Inflammatory myofibroblastic tumor in the pancreatic neck: a rare case report and literature review
Case Report

Inflammatory myofibroblastic tumor in the pancreatic neck: a rare case report and literature review

Zhe Liu, Guichen Li, Anjiang Gou, Zhihuan Xiao, Yuanhong Xu, Shaowei Song, Kejian Guo, Gang Ma

Department of Pancreatic-Biliary Surgery, First Hospital of China Medical University, Shenyang, China

Correspondence to: Dr. Gang Ma. Department of Pancreatic-Biliary Surgery, First Hospital of China Medical University, 155 North Nanjing St, Shenyang 110001, China. Email: liuzhe4321@126.com.

Abstract: Inflammatory myofibroblastic tumor (IMT) is a rare disease of unknown etiology. It usually occurs in abdominal soft tissues and lung, and is extremely rare in the pancreas. IMT can occur in any part of a person at any age, however, it mostly affects children and young people. Its clinical manifestations are atypical, imaging examinations are not specific, and the differential diagnosis of pancreatic malignancies is difficult, making it easily misdiagnosed. Surgical resection is the preferred method of treatment for IMT. In this case report, we report a rare case of IMT in the neck of the pancreas and reviewed the relevant literature. In our case, the patient was a 57-year-old woman with an IMT in the neck of the pancreas. Abdominal pain was the only clinical symptom, and imaging features were not specific. She underwent surgery to remove the pancreatic mass, and the final diagnosis of IMT was based on histopathology and immunohistochemistry. After 6 months of regular follow-up, the patient had no complications or further incidents. The purpose is to emphasize the difficulty of the preoperative diagnosis of pancreatic IMT and the difficulty of distinguishing it from pancreatic malignancies. It is hoped that clinicians can gain a deeper understanding of pancreatic IMT through this case report.

Keywords: Inflammatory myofibroblastic tumor (IMT); diagnosis; neck of pancreas; abdominal pain; case report


Submitted Mar 29, 2021. Accepted for publication May 19, 2021.

doi: 10.21037/gs-21-303


Introduction

Inflammatory myofibroblastic tumor (IMT) is a rare mesenchymal tumor with recurrence potential. In 1990, the concept of IMT was proposed by Pettinato et al. (1), and it was officially named by the World Health Organization (WHO) in 2002. IMT is composed of differentiated myofibroblastic spindle cells, usually accompanied by a large number of plasma cells or lymphocytes (2). The cause of IMT is unknown. It may be related to the recombination of the ALK gene of the 2p23 chromosome (3), or may be related to surgery, trauma, inflammation, Epstein-Barr virus (4,5), and herpes simplex virus infection (2,6,7), amongst other factors. It shows a wide anatomical distribution, most frequently arising in the abdominal soft tissues, followed by the lung, and unusual locations include somatic soft tissues, pancreas, liver, and the central nervous system (CNS). The site of origin determines symptoms, and as many as one third of patients have a clinical syndrome, possibly cytokine-mediated, including fever, malaise, and weight loss, as well as laboratory abnormalities including anemia, thrombocytosis, and elevated erythrocyte sedimentation rate (8). Its clinical manifestations are atypical and imaging examinations are not specific. This makes preoperative diagnosis difficult, and it is likely to be misdiagnosed as a malignant tumor. Surgical resection is the preferred treatment. IMT of the pancreas is very rare. Herein, we report a case of IMT that occurred in the neck of the pancreas, discussed the relevant characteristics of pancreatic IMT, and reviewed the literature. To the best of our knowledge, IMT located in the neck of the pancreas has been rarely reported. We present the following article in accordance with the CARE reporting checklist (available at http://dx.doi.org/10.21037/gs-21-303).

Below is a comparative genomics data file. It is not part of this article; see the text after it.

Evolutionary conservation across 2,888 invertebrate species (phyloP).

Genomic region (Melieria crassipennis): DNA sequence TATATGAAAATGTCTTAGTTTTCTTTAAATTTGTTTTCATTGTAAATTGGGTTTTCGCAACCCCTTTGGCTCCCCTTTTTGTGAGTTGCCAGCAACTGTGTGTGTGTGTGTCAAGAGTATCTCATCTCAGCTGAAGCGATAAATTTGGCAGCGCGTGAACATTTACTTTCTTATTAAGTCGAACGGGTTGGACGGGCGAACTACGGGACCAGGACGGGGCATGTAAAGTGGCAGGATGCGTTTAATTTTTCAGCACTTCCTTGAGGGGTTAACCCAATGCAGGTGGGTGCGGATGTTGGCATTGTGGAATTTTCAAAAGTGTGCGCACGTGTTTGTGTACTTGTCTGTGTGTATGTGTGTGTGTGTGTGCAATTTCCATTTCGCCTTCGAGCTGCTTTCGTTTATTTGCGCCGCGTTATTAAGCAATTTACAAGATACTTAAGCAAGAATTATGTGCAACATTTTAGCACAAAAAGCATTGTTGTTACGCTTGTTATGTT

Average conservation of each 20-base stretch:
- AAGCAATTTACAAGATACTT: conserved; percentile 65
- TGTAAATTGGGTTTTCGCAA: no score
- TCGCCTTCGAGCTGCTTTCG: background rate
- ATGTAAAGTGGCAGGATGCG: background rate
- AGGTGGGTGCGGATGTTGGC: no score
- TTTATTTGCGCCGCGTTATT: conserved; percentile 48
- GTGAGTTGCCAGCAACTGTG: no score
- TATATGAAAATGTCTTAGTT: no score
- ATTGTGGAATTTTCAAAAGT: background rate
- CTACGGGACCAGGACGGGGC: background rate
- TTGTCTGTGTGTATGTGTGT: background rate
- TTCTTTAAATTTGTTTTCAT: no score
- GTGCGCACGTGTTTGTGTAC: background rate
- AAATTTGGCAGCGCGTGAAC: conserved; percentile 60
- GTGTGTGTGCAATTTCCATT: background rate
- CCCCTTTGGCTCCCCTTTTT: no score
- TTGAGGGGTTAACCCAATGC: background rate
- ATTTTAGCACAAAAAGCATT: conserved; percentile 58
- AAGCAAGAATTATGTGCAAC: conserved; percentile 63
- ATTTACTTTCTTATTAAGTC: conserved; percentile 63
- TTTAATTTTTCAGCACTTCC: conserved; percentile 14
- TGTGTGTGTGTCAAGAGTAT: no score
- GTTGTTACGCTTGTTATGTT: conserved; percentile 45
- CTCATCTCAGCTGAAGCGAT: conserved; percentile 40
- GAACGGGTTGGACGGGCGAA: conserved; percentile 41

Case presentation

A 57-year-old female patient was admitted to the hospital on August 7, 2020, with intermittent abdominal pain for 2 months. The patient complained of pain in the right upper abdomen for no obvious reason 2 months ago, and the pain was obvious at night and relieved during the day. She underwent an abdominal ultrasound examination at the local hospital 2 weeks ago, and multiple gallbladder stones with inflammation and liver cysts were found. After conservative treatment, her symptoms eased slightly. She was seen at Anshan Central Hospital 1 week ago, and dynamic computed tomography (CT) of her abdomen revealed a space-occupying pancreatic lesion. During this time, she lost 3kg in weight, without fever, vomiting, jaundice, melena, and other symptoms. Her blood pressure was 135/73 mmHg and heart rate was 70/min. There was no personal or family history. On physical examination, there was tenderness in the right upper abdomen, Murphy’s sign was positive, and the patient’s bowel sounds were normal. No special condition was found in other whole-body system examinations. Esophageal inflammation changes and atrophic gastritis were found in upper gastrointestinal endoscopy. Her WBC count was 4.95×109/L, hemoglobin was 135 g/L, and her tumor markers (CEA: 4.19 ng/mL, AFP: 2.07 ng/mL, CA-125: 3.15 U/mL, CA-19-9: 12.80 U/mL) were all within the normal range.